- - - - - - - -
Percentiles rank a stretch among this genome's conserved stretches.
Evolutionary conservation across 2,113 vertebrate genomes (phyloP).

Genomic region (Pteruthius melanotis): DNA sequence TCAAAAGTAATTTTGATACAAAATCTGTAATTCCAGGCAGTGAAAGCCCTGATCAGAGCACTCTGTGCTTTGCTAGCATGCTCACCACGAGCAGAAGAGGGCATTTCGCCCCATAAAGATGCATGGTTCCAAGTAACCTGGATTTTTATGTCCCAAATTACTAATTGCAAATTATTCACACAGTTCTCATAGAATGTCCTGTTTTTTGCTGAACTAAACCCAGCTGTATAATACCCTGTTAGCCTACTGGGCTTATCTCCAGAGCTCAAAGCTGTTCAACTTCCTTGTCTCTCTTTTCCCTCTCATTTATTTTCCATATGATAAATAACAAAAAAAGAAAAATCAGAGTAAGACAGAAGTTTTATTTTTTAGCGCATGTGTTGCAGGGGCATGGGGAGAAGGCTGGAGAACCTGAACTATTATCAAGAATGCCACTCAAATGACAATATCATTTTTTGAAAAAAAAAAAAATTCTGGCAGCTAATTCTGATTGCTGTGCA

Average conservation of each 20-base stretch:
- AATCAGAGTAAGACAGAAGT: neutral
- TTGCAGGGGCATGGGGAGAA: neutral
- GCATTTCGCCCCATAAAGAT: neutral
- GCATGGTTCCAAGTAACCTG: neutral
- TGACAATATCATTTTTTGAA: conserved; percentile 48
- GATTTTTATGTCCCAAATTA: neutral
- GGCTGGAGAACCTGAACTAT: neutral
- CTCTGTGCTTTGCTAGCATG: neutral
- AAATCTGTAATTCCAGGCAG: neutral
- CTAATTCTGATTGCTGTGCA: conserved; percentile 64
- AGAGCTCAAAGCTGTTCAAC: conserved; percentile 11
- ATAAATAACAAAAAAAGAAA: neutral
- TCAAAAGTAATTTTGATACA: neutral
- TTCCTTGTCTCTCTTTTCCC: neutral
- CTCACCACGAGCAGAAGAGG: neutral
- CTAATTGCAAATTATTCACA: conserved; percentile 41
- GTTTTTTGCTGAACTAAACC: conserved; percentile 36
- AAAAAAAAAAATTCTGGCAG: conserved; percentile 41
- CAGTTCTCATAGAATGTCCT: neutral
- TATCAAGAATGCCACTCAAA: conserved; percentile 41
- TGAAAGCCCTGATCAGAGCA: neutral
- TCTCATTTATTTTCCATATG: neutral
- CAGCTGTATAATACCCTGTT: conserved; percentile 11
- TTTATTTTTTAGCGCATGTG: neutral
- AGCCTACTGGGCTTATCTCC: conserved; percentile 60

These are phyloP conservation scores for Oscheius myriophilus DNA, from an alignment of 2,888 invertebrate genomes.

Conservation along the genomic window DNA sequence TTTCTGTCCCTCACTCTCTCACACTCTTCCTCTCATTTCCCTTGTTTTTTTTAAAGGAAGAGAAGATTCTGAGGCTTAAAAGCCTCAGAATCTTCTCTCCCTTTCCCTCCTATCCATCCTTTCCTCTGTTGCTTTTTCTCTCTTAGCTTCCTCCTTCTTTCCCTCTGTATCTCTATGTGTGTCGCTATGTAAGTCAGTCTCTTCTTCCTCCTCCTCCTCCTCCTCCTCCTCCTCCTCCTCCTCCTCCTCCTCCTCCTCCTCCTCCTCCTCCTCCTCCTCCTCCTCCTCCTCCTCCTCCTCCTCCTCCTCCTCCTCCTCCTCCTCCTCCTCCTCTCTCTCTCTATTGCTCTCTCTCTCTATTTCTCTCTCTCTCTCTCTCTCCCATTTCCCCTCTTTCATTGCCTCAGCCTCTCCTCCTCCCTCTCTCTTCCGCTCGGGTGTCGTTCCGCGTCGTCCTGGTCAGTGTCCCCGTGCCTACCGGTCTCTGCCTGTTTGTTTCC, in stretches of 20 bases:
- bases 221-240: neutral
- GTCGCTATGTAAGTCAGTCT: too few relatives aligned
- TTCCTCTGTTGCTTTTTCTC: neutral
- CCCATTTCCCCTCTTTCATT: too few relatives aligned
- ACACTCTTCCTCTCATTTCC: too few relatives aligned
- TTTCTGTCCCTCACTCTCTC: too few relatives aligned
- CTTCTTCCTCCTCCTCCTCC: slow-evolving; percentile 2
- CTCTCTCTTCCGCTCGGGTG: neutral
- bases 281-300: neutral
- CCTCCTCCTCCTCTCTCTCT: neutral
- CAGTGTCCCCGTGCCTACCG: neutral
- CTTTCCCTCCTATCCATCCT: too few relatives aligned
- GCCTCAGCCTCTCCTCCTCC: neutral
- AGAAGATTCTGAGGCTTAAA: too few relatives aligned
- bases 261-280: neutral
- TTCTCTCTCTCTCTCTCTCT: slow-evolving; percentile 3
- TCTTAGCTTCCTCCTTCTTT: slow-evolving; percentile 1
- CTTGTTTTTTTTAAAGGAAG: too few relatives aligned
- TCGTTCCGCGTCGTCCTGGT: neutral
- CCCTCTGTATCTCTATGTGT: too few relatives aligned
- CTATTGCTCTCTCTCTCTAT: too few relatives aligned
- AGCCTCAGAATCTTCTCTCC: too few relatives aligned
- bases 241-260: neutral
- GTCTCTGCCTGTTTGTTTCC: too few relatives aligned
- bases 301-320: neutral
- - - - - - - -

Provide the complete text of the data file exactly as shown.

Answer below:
Percentiles rank a stretch among this genome's conserved stretches.
Evolutionary conservation across 2,113 vertebrate genomes (phyloP).

Genomic region (Pteruthius melanotis): DNA sequence TCAAAAGTAATTTTGATACAAAATCTGTAATTCCAGGCAGTGAAAGCCCTGATCAGAGCACTCTGTGCTTTGCTAGCATGCTCACCACGAGCAGAAGAGGGCATTTCGCCCCATAAAGATGCATGGTTCCAAGTAACCTGGATTTTTATGTCCCAAATTACTAATTGCAAATTATTCACACAGTTCTCATAGAATGTCCTGTTTTTTGCTGAACTAAACCCAGCTGTATAATACCCTGTTAGCCTACTGGGCTTATCTCCAGAGCTCAAAGCTGTTCAACTTCCTTGTCTCTCTTTTCCCTCTCATTTATTTTCCATATGATAAATAACAAAAAAAGAAAAATCAGAGTAAGACAGAAGTTTTATTTTTTAGCGCATGTGTTGCAGGGGCATGGGGAGAAGGCTGGAGAACCTGAACTATTATCAAGAATGCCACTCAAATGACAATATCATTTTTTGAAAAAAAAAAAAATTCTGGCAGCTAATTCTGATTGCTGTGCA

Average conservation of each 20-base stretch:
- AATCAGAGTAAGACAGAAGT: neutral
- TTGCAGGGGCATGGGGAGAA: neutral
- GCATTTCGCCCCATAAAGAT: neutral
- GCATGGTTCCAAGTAACCTG: neutral
- TGACAATATCATTTTTTGAA: conserved; percentile 48
- GATTTTTATGTCCCAAATTA: neutral
- GGCTGGAGAACCTGAACTAT: neutral
- CTCTGTGCTTTGCTAGCATG: neutral
- AAATCTGTAATTCCAGGCAG: neutral
- CTAATTCTGATTGCTGTGCA: conserved; percentile 64
- AGAGCTCAAAGCTGTTCAAC: conserved; percentile 11
- ATAAATAACAAAAAAAGAAA: neutral
- TCAAAAGTAATTTTGATACA: neutral
- TTCCTTGTCTCTCTTTTCCC: neutral
- CTCACCACGAGCAGAAGAGG: neutral
- CTAATTGCAAATTATTCACA: conserved; percentile 41
- GTTTTTTGCTGAACTAAACC: conserved; percentile 36
- AAAAAAAAAAATTCTGGCAG: conserved; percentile 41
- CAGTTCTCATAGAATGTCCT: neutral
- TATCAAGAATGCCACTCAAA: conserved; percentile 41
- TGAAAGCCCTGATCAGAGCA: neutral
- TCTCATTTATTTTCCATATG: neutral
- CAGCTGTATAATACCCTGTT: conserved; percentile 11
- TTTATTTTTTAGCGCATGTG: neutral
- AGCCTACTGGGCTTATCTCC: conserved; percentile 60

These are phyloP conservation scores for Oscheius myriophilus DNA, from an alignment of 2,888 invertebrate genomes.

Conservation along the genomic window DNA sequence TTTCTGTCCCTCACTCTCTCACACTCTTCCTCTCATTTCCCTTGTTTTTTTTAAAGGAAGAGAAGATTCTGAGGCTTAAAAGCCTCAGAATCTTCTCTCCCTTTCCCTCCTATCCATCCTTTCCTCTGTTGCTTTTTCTCTCTTAGCTTCCTCCTTCTTTCCCTCTGTATCTCTATGTGTGTCGCTATGTAAGTCAGTCTCTTCTTCCTCCTCCTCCTCCTCCTCCTCCTCCTCCTCCTCCTCCTCCTCCTCCTCCTCCTCCTCCTCCTCCTCCTCCTCCTCCTCCTCCTCCTCCTCCTCCTCCTCCTCCTCCTCCTCCTCCTCCTCCTCCTCTCTCTCTCTATTGCTCTCTCTCTCTATTTCTCTCTCTCTCTCTCTCTCCCATTTCCCCTCTTTCATTGCCTCAGCCTCTCCTCCTCCCTCTCTCTTCCGCTCGGGTGTCGTTCCGCGTCGTCCTGGTCAGTGTCCCCGTGCCTACCGGTCTCTGCCTGTTTGTTTCC, in stretches of 20 bases:
- bases 221-240: neutral
- GTCGCTATGTAAGTCAGTCT: too few relatives aligned
- TTCCTCTGTTGCTTTTTCTC: neutral
- CCCATTTCCCCTCTTTCATT: too few relatives aligned
- ACACTCTTCCTCTCATTTCC: too few relatives aligned
- TTTCTGTCCCTCACTCTCTC: too few relatives aligned
- CTTCTTCCTCCTCCTCCTCC: slow-evolving; percentile 2
- CTCTCTCTTCCGCTCGGGTG: neutral
- bases 281-300: neutral
- CCTCCTCCTCCTCTCTCTCT: neutral
- CAGTGTCCCCGTGCCTACCG: neutral
- CTTTCCCTCCTATCCATCCT: too few relatives aligned
- GCCTCAGCCTCTCCTCCTCC: neutral
- AGAAGATTCTGAGGCTTAAA: too few relatives aligned
- bases 261-280: neutral
- TTCTCTCTCTCTCTCTCTCT: slow-evolving; percentile 3
- TCTTAGCTTCCTCCTTCTTT: slow-evolving; percentile 1
- CTTGTTTTTTTTAAAGGAAG: too few relatives aligned
- TCGTTCCGCGTCGTCCTGGT: neutral
- CCCTCTGTATCTCTATGTGT: too few relatives aligned
- CTATTGCTCTCTCTCTCTAT: too few relatives aligned
- AGCCTCAGAATCTTCTCTCC: too few relatives aligned
- bases 241-260: neutral
- GTCTCTGCCTGTTTGTTTCC: too few relatives aligned
- bases 301-320: neutral